Learn About Meta Description

What is a Meta Description?

Meta descriptions are HTML attributes that provide search engines and people a summary of what a web page is about. The description meta tag is placed within the <head> element of your HTML document. Meta descriptions aren’t a ranking factor in Google.

Meta description examples

The meta description of a page is the text that appears under the page title in search results. You’re probably familiar with them, here’s what they look like in Google:

An example of a meta description on Google

Here is an example of the code you need to place in the <head> element:

<head><meta name="description" content="This is Tom Donohoe's example meta description for the learn section of my website. I hope this appears in Google Search results."> </head>

How to write a meta description

When you’re writing a meta description you must keep two things in mind, first people search for content and second search engines trying to present that content. I believe people are more important when writing a meta description, so you should be writing to enticing people to click through to your website.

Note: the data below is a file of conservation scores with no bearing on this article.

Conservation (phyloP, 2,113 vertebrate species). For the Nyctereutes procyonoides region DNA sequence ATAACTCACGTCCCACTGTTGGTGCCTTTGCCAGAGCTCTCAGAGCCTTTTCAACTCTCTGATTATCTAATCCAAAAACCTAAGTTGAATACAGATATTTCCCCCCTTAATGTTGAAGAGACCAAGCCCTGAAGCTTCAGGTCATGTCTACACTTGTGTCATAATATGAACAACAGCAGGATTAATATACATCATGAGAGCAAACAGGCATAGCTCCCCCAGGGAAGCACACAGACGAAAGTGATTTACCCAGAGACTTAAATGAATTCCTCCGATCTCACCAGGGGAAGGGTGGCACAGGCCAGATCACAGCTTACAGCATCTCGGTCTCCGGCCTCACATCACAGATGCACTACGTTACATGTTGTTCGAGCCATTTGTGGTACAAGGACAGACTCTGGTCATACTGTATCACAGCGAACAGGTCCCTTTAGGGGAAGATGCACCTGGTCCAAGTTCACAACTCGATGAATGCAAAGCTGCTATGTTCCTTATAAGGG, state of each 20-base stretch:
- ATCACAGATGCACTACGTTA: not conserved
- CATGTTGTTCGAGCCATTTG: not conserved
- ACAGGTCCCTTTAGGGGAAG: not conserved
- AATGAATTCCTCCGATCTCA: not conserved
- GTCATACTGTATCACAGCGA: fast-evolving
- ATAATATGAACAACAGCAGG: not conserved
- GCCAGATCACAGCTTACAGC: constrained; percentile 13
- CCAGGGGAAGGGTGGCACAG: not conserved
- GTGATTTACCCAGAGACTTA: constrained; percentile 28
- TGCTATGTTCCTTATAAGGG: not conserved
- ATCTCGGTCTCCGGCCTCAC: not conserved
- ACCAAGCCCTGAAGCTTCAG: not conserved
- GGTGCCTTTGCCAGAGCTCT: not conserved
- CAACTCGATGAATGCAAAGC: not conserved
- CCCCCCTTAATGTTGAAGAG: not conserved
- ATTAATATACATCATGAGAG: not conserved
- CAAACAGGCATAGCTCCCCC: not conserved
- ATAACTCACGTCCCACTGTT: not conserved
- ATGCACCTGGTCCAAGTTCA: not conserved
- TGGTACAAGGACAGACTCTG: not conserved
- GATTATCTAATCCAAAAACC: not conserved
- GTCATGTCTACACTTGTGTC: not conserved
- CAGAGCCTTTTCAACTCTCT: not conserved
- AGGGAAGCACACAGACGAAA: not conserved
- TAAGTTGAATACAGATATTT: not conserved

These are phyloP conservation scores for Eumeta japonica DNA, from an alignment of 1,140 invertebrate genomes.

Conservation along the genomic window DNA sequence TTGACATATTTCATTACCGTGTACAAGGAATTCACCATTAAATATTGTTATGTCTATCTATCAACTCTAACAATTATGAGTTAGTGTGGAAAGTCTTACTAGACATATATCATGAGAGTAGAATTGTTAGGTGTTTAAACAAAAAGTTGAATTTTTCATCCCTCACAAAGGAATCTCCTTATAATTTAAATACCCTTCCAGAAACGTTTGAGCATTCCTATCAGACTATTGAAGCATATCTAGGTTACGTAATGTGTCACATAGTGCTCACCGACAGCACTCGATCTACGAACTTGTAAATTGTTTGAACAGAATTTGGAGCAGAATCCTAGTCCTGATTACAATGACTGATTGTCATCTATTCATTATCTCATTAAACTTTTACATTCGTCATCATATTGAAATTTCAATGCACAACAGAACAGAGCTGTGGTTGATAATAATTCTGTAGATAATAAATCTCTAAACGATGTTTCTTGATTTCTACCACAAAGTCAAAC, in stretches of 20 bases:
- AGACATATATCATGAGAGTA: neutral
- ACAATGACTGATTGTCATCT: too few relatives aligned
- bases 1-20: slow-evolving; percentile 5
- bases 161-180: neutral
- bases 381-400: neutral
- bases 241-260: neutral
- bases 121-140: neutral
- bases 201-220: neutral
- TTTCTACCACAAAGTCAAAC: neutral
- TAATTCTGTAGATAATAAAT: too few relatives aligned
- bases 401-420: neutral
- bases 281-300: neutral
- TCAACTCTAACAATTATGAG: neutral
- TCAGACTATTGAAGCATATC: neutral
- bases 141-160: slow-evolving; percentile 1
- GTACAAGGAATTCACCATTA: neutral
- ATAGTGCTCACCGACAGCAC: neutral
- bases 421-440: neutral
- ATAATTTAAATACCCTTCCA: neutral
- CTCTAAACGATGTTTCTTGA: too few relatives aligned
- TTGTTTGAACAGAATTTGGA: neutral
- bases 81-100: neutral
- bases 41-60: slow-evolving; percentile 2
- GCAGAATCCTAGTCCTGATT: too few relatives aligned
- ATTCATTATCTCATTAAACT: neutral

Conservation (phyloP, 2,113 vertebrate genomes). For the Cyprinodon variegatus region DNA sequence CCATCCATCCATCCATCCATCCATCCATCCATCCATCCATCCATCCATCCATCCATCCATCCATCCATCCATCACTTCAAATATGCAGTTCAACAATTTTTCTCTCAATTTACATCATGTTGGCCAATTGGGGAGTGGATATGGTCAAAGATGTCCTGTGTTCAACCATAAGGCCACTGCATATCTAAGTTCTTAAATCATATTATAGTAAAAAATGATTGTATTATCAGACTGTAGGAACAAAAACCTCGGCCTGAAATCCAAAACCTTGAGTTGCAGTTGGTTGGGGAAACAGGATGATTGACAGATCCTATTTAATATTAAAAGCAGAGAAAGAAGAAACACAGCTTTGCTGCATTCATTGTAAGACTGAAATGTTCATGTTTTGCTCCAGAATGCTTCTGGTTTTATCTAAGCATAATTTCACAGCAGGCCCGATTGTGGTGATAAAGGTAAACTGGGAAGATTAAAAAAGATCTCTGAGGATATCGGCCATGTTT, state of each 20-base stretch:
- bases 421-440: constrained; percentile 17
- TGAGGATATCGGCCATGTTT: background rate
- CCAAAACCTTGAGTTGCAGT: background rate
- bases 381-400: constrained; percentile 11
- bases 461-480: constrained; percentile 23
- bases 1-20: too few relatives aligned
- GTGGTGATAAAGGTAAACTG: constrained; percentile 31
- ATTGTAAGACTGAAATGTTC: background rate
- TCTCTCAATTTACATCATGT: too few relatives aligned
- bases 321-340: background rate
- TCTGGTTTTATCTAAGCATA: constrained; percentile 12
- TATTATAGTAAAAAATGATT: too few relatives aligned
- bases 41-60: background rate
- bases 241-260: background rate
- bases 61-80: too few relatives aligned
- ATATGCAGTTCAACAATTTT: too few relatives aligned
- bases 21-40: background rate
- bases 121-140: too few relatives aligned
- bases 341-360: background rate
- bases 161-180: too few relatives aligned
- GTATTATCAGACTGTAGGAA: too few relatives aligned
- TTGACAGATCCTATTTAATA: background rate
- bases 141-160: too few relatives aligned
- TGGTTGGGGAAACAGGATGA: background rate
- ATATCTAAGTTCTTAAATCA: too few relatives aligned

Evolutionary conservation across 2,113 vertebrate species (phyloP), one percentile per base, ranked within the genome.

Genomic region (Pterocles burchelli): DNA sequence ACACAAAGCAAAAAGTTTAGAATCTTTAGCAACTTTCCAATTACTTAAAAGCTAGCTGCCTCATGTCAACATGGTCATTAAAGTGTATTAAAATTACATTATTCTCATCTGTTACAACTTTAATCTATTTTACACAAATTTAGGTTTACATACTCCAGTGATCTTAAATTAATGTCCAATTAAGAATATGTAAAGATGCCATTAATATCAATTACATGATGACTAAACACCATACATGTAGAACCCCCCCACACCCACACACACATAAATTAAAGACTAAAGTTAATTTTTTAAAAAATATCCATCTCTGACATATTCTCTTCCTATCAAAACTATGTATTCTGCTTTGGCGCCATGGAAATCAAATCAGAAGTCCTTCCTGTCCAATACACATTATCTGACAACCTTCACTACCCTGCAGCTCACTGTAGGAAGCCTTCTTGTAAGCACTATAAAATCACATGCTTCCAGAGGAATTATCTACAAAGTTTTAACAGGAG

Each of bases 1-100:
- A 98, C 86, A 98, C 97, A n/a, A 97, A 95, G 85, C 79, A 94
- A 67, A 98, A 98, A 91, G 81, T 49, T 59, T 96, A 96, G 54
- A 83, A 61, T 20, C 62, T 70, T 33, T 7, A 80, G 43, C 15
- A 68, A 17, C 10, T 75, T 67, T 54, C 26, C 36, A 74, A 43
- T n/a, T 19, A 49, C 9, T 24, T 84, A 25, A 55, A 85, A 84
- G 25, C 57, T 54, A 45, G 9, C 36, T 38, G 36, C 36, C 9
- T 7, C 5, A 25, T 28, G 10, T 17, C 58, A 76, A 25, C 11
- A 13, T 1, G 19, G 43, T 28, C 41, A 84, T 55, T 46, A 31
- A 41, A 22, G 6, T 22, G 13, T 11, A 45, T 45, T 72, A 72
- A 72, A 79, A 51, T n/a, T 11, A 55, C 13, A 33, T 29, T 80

Summarise the content that users will find on the page

Write meta description that entices a user to click through to your page but also clearly describes what the user will find if they were to click through to view your content.

Avoid: writing clickbait descriptions to get the click and then no deliver what you promised. This will provide a poor user experience and have a negative impact on your bounce rate.

Use unique meta descriptions for every page

Meta descriptions should be unique to every page on your website.

Avoid: using a single meta description across a group of pages or even worse your entire website.

Include your primary keyword

When possible include your primary keyword in your meta description. It is not a ranking factor, however, Google will place it in bold, which can help improve your click-through-rate.

Avoid: stuffing your keywords into the description as many time as possible. This disrupts the flow of the description and will not improve your rankings.

Keep within ideal meta description length

Google constantly tests and changes their meta description length but most SEOs recommend to keep them under 160 characters. Additionally, Google won’t always use your meta description they automatically generate one from your content.

Avoid: chasing the meta description length and rewriting meta descriptions constantly. If Google switches back you’ve wasted a lot of time.

Include your value proposition to encourage clicks

You’re competing against ads, Google’s new search features and other organic results for clicks, so you need to highlight your point of difference to get the click over competitors.

Avoid: listing all the features and benefits of your page, keep it short and compelling enough to get the click.

Include a call to action

Tell people what you want them to do next. Close your description off with a strong call to action to push them through to your website.

Avoid: being too sales heavy with your call to action, a simple ‘learn more’ or ‘find out more’ is sufficient.

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